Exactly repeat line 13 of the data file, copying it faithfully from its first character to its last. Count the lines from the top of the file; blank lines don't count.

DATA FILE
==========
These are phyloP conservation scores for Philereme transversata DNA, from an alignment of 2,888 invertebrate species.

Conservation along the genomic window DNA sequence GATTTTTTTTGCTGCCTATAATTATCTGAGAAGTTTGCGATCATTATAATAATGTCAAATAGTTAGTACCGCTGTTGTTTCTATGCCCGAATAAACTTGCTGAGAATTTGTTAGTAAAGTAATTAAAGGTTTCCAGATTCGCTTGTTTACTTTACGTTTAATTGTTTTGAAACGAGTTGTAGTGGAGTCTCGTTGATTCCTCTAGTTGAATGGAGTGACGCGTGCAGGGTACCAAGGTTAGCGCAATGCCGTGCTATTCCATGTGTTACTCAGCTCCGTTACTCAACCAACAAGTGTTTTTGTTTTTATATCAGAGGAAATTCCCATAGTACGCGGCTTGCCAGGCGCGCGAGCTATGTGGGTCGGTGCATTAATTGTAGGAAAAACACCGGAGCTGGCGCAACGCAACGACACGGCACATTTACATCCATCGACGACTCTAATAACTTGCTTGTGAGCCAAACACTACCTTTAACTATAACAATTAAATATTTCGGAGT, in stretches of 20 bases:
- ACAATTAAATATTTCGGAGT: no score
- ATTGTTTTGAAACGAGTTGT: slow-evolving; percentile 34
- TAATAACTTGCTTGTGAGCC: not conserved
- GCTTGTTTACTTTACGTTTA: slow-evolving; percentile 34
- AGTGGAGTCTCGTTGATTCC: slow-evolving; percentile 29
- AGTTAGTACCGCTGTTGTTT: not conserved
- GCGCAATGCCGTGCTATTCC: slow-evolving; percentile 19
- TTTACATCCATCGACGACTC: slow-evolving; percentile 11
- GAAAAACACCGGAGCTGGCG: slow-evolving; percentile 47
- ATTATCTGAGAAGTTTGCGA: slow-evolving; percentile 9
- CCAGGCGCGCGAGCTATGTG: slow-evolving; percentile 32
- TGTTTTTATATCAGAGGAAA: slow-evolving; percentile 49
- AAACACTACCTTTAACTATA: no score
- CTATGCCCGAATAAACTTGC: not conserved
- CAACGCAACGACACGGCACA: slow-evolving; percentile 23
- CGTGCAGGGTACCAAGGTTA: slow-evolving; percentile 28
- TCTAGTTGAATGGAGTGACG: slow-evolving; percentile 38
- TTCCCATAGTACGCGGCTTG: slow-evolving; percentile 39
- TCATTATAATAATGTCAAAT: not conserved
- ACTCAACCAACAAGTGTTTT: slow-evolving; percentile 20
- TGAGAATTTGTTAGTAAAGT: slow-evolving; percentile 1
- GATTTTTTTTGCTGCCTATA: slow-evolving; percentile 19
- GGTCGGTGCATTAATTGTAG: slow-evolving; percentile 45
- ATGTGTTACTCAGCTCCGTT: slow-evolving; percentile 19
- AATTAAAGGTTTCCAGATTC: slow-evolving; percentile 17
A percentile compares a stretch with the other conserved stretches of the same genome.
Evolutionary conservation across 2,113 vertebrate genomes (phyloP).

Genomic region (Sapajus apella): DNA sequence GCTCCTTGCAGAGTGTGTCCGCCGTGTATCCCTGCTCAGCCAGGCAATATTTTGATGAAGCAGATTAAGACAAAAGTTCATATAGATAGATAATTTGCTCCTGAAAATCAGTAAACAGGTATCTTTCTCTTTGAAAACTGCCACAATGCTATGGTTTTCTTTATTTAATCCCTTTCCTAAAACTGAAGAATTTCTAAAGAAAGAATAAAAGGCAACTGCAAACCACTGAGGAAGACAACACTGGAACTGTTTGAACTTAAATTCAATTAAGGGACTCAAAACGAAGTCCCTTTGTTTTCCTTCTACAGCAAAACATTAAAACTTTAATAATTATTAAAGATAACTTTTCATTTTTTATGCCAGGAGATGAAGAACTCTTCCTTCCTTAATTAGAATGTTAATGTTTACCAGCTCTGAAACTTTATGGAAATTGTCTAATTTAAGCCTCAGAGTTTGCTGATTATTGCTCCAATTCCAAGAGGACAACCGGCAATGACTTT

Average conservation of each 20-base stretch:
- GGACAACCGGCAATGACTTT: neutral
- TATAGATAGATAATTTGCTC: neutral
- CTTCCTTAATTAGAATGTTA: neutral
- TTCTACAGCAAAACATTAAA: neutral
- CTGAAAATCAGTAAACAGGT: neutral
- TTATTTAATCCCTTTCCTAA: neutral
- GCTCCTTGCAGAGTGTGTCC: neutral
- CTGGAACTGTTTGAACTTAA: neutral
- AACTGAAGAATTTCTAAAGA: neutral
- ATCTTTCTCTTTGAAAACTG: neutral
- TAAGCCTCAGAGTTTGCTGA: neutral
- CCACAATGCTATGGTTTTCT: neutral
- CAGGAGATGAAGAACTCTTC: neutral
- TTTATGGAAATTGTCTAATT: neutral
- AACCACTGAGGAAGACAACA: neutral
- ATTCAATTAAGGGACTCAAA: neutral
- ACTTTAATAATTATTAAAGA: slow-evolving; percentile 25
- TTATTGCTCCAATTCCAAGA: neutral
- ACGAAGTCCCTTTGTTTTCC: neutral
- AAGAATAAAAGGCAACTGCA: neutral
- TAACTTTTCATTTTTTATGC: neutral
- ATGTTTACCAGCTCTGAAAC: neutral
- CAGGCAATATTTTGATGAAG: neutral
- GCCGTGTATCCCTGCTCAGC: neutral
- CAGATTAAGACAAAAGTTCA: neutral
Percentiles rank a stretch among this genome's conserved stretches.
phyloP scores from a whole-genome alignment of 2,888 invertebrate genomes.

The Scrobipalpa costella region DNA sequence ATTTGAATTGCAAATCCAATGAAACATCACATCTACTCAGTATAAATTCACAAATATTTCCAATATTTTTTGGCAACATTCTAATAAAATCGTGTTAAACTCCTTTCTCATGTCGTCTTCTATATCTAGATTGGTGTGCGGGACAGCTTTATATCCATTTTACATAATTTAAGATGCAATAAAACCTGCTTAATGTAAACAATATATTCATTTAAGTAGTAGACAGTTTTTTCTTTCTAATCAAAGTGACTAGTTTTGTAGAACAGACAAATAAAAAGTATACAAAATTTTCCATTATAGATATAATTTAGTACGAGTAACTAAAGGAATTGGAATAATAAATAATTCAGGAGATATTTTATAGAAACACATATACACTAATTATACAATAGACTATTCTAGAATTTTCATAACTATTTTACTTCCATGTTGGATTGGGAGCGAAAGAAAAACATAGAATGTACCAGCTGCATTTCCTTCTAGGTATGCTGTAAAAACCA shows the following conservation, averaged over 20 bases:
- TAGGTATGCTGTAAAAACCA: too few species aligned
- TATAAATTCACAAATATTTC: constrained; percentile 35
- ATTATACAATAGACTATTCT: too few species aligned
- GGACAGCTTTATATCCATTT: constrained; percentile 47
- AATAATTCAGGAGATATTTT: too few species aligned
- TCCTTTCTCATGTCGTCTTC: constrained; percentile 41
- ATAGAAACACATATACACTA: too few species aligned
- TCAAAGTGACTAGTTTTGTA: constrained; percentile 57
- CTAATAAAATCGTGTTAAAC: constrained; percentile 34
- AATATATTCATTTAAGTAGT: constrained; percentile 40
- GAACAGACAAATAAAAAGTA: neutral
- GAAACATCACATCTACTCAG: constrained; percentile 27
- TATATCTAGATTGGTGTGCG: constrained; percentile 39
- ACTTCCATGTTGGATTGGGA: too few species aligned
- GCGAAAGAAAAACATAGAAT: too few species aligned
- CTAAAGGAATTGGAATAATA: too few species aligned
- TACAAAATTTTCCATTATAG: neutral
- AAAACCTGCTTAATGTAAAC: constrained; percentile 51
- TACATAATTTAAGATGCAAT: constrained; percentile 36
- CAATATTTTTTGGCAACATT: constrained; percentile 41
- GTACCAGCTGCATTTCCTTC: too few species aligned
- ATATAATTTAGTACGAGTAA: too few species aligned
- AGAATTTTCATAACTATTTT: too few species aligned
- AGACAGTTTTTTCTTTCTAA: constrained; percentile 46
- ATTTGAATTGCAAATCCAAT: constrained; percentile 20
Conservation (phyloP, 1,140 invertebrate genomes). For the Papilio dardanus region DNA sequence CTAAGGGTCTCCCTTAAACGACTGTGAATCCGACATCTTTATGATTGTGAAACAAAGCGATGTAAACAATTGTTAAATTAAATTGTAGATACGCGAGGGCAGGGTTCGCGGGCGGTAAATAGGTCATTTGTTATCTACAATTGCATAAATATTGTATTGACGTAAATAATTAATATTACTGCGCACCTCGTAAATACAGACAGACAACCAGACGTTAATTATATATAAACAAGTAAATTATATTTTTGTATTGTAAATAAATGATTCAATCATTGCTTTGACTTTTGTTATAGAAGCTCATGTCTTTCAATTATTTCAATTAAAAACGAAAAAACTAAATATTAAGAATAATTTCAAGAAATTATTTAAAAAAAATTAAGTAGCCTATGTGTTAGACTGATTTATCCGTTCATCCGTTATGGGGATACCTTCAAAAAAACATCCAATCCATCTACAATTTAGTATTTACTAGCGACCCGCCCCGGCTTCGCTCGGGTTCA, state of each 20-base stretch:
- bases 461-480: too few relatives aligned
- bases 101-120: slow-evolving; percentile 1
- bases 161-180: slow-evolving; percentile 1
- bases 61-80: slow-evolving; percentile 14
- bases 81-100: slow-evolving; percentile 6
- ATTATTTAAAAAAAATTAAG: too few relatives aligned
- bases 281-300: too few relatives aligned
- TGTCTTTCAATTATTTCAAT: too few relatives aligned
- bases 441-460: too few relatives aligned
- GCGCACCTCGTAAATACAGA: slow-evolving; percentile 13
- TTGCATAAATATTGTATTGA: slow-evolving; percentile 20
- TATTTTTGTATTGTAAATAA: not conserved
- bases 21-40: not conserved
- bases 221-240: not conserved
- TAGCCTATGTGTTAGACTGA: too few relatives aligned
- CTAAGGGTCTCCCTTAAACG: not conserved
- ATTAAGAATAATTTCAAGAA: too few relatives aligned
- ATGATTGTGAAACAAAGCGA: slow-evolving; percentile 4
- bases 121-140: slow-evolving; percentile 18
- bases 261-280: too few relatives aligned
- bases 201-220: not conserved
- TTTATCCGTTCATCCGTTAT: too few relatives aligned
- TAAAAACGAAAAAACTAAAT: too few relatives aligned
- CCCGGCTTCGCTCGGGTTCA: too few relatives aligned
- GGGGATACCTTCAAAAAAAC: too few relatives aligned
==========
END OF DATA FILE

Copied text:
- CCAGGCGCGCGAGCTATGTG: slow-evolving; percentile 32